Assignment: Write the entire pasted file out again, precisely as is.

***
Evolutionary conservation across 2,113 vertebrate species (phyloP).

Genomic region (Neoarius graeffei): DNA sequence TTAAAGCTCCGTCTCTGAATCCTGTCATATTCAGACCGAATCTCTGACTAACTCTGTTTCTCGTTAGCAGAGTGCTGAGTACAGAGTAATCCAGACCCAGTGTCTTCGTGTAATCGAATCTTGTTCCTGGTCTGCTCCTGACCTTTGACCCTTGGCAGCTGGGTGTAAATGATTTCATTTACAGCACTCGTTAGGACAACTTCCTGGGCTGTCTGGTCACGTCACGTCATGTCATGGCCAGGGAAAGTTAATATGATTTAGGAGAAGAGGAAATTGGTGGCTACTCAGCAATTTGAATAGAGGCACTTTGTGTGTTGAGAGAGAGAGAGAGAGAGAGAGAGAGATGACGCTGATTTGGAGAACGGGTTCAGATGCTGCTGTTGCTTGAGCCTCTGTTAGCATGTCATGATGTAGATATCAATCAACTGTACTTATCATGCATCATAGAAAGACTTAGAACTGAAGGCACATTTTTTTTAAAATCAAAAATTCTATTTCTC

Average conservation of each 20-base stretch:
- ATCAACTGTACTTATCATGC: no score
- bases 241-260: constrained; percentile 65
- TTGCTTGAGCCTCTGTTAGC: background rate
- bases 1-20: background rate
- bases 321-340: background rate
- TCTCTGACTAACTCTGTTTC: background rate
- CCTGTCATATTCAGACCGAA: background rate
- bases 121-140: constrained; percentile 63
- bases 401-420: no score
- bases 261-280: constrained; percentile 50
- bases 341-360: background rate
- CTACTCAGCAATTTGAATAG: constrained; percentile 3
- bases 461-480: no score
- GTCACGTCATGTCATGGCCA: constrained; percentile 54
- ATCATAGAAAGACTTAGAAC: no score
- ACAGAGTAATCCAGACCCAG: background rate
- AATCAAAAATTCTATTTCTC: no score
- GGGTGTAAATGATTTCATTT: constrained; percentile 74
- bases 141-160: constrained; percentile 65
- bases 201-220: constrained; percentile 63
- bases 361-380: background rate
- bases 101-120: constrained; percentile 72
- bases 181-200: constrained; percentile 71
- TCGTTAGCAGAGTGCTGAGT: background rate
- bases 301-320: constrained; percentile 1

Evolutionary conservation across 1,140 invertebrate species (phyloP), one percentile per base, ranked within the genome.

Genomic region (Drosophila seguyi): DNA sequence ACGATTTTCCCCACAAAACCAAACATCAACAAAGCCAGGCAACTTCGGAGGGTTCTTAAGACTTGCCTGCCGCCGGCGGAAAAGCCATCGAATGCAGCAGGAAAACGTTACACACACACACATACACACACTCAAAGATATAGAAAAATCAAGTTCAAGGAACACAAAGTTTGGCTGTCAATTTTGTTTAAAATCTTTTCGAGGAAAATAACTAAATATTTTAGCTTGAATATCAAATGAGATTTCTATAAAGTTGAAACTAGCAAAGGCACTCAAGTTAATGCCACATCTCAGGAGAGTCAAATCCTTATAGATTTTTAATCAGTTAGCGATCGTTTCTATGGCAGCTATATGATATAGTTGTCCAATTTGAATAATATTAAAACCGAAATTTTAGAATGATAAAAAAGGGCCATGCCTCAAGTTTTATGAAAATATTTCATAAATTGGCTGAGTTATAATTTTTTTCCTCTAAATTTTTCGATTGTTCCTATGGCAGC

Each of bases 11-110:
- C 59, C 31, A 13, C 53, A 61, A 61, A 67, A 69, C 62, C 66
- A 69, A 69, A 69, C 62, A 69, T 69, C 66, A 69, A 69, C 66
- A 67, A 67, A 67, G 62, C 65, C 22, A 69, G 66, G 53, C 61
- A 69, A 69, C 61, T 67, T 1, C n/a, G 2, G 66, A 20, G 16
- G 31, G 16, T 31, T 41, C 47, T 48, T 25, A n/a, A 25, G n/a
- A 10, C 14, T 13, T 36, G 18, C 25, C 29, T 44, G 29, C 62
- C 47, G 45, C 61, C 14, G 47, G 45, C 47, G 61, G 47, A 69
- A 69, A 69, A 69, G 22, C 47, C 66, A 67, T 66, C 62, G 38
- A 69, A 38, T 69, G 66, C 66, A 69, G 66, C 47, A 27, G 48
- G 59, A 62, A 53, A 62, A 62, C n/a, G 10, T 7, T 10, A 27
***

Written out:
Evolutionary conservation across 2,113 vertebrate species (phyloP).

Genomic region (Neoarius graeffei): DNA sequence TTAAAGCTCCGTCTCTGAATCCTGTCATATTCAGACCGAATCTCTGACTAACTCTGTTTCTCGTTAGCAGAGTGCTGAGTACAGAGTAATCCAGACCCAGTGTCTTCGTGTAATCGAATCTTGTTCCTGGTCTGCTCCTGACCTTTGACCCTTGGCAGCTGGGTGTAAATGATTTCATTTACAGCACTCGTTAGGACAACTTCCTGGGCTGTCTGGTCACGTCACGTCATGTCATGGCCAGGGAAAGTTAATATGATTTAGGAGAAGAGGAAATTGGTGGCTACTCAGCAATTTGAATAGAGGCACTTTGTGTGTTGAGAGAGAGAGAGAGAGAGAGAGAGAGATGACGCTGATTTGGAGAACGGGTTCAGATGCTGCTGTTGCTTGAGCCTCTGTTAGCATGTCATGATGTAGATATCAATCAACTGTACTTATCATGCATCATAGAAAGACTTAGAACTGAAGGCACATTTTTTTTAAAATCAAAAATTCTATTTCTC

Average conservation of each 20-base stretch:
- ATCAACTGTACTTATCATGC: no score
- bases 241-260: constrained; percentile 65
- TTGCTTGAGCCTCTGTTAGC: background rate
- bases 1-20: background rate
- bases 321-340: background rate
- TCTCTGACTAACTCTGTTTC: background rate
- CCTGTCATATTCAGACCGAA: background rate
- bases 121-140: constrained; percentile 63
- bases 401-420: no score
- bases 261-280: constrained; percentile 50
- bases 341-360: background rate
- CTACTCAGCAATTTGAATAG: constrained; percentile 3
- bases 461-480: no score
- GTCACGTCATGTCATGGCCA: constrained; percentile 54
- ATCATAGAAAGACTTAGAAC: no score
- ACAGAGTAATCCAGACCCAG: background rate
- AATCAAAAATTCTATTTCTC: no score
- GGGTGTAAATGATTTCATTT: constrained; percentile 74
- bases 141-160: constrained; percentile 65
- bases 201-220: constrained; percentile 63
- bases 361-380: background rate
- bases 101-120: constrained; percentile 72
- bases 181-200: constrained; percentile 71
- TCGTTAGCAGAGTGCTGAGT: background rate
- bases 301-320: constrained; percentile 1

Evolutionary conservation across 1,140 invertebrate species (phyloP), one percentile per base, ranked within the genome.

Genomic region (Drosophila seguyi): DNA sequence ACGATTTTCCCCACAAAACCAAACATCAACAAAGCCAGGCAACTTCGGAGGGTTCTTAAGACTTGCCTGCCGCCGGCGGAAAAGCCATCGAATGCAGCAGGAAAACGTTACACACACACACATACACACACTCAAAGATATAGAAAAATCAAGTTCAAGGAACACAAAGTTTGGCTGTCAATTTTGTTTAAAATCTTTTCGAGGAAAATAACTAAATATTTTAGCTTGAATATCAAATGAGATTTCTATAAAGTTGAAACTAGCAAAGGCACTCAAGTTAATGCCACATCTCAGGAGAGTCAAATCCTTATAGATTTTTAATCAGTTAGCGATCGTTTCTATGGCAGCTATATGATATAGTTGTCCAATTTGAATAATATTAAAACCGAAATTTTAGAATGATAAAAAAGGGCCATGCCTCAAGTTTTATGAAAATATTTCATAAATTGGCTGAGTTATAATTTTTTTCCTCTAAATTTTTCGATTGTTCCTATGGCAGC

Each of bases 11-110:
- C 59, C 31, A 13, C 53, A 61, A 61, A 67, A 69, C 62, C 66
- A 69, A 69, A 69, C 62, A 69, T 69, C 66, A 69, A 69, C 66
- A 67, A 67, A 67, G 62, C 65, C 22, A 69, G 66, G 53, C 61
- A 69, A 69, C 61, T 67, T 1, C n/a, G 2, G 66, A 20, G 16
- G 31, G 16, T 31, T 41, C 47, T 48, T 25, A n/a, A 25, G n/a
- A 10, C 14, T 13, T 36, G 18, C 25, C 29, T 44, G 29, C 62
- C 47, G 45, C 61, C 14, G 47, G 45, C 47, G 61, G 47, A 69
- A 69, A 69, A 69, G 22, C 47, C 66, A 67, T 66, C 62, G 38
- A 69, A 38, T 69, G 66, C 66, A 69, G 66, C 47, A 27, G 48
- G 59, A 62, A 53, A 62, A 62, C n/a, G 10, T 7, T 10, A 27